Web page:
There are several hypotheses regarding the nature of consciousness, some of which, full disclosure, suggest that no simulation, however complete, could ever replicate real experience. Others, however, suggest that consciousness is emergent, a property of complex calculations made in the brain.
“Almost everyone agrees that there will be very strong correlations between what's in the brain and consciousness," said David Chalmers, philosophy professor at the Center for Consciousness at the Australian Natural University.
This suggests that consciousness is a quantifiable and calculable thing, potentially replicable by machine intelligences. And if we are, in the end, simply biological machines, than our experience can potentially be simulated by sufficiently complex programs. This leaves room, however small, for the simulation hypothesis.
How might we know, for sure?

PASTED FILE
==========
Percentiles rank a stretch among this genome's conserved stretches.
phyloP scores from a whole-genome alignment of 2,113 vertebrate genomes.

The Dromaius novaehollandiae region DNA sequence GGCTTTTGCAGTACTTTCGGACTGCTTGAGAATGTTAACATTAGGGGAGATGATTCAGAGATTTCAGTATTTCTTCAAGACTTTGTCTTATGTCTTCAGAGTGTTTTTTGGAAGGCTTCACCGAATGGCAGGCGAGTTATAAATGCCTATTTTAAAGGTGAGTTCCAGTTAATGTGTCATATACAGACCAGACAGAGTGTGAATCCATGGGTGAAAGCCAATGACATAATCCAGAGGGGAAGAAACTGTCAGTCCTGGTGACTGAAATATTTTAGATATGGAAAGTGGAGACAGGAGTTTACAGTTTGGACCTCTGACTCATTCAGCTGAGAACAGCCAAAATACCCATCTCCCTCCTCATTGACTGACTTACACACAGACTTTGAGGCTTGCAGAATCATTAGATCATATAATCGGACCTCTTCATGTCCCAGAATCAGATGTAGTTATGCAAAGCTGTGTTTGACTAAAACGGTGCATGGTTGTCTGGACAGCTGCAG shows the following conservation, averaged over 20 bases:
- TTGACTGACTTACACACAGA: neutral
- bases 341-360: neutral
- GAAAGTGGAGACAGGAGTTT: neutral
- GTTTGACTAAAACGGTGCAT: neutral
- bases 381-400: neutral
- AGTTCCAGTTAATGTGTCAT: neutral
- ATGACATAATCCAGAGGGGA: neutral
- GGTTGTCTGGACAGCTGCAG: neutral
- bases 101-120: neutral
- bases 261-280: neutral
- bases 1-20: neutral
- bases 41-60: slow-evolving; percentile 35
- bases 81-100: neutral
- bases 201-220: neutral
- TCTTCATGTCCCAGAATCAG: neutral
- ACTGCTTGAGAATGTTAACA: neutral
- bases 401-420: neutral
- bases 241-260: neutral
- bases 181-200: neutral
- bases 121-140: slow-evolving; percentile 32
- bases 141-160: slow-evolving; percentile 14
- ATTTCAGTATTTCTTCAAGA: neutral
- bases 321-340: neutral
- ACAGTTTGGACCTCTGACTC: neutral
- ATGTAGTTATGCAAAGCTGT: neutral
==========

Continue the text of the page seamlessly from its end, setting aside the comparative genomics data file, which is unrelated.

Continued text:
A recent panel at the American Museum of Natural History discussed this very question. Moderator Neil deGrasse Tyson, director of the museum’s Hayden Planetarium, and well known science popularizer, fielded questions and suggested that the likelihood of our living in a simulation might be high.
John D. Barrow, professor of mathematical sciences at Cambridge University has suggested that a simulation would contain detectable glitches. The idea being that a simulation so large would require complex calculations that when observed at close range might reveal their true nature.
The trouble is, if we are living in a simulation, any results we might discover could be equally simulated by whatever intelligence has caged us. In the end, if our reality is indistinguishable from a “real” existence, then we’ve no reason to worry. Carry on, you digital wonders.